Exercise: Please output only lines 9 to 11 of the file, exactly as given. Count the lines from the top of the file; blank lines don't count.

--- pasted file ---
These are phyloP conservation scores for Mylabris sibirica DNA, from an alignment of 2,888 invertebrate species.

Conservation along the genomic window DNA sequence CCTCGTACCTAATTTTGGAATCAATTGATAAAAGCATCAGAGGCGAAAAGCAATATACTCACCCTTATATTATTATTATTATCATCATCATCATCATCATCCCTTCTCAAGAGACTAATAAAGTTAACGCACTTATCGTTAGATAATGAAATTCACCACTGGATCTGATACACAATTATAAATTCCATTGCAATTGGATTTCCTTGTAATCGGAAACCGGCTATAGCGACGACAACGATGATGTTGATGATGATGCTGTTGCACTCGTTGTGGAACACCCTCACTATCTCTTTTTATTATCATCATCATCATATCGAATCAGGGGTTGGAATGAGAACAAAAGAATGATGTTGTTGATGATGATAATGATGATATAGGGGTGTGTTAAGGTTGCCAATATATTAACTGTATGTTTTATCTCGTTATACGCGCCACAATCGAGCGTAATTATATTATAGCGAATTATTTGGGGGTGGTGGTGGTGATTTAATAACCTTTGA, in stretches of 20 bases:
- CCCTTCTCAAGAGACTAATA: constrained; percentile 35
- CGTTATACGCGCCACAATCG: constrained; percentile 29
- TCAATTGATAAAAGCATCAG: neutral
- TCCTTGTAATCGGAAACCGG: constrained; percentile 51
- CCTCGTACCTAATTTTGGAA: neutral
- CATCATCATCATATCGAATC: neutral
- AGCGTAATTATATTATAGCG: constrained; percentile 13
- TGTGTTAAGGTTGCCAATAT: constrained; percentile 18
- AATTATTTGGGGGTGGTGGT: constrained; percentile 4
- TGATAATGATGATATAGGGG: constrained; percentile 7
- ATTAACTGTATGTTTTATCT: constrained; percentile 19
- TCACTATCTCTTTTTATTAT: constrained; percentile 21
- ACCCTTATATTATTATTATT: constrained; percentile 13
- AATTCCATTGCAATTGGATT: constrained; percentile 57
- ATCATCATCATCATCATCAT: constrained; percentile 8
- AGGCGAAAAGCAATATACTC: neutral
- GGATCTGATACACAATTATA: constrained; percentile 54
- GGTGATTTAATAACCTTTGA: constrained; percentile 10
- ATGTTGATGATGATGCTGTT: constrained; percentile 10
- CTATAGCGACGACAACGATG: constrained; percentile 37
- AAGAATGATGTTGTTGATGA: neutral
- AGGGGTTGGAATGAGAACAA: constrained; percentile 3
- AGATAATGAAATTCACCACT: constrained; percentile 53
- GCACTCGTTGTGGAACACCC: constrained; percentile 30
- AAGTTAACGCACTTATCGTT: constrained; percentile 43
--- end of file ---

- AGCGTAATTATATTATAGCG: constrained; percentile 13
- TGTGTTAAGGTTGCCAATAT: constrained; percentile 18
- AATTATTTGGGGGTGGTGGT: constrained; percentile 4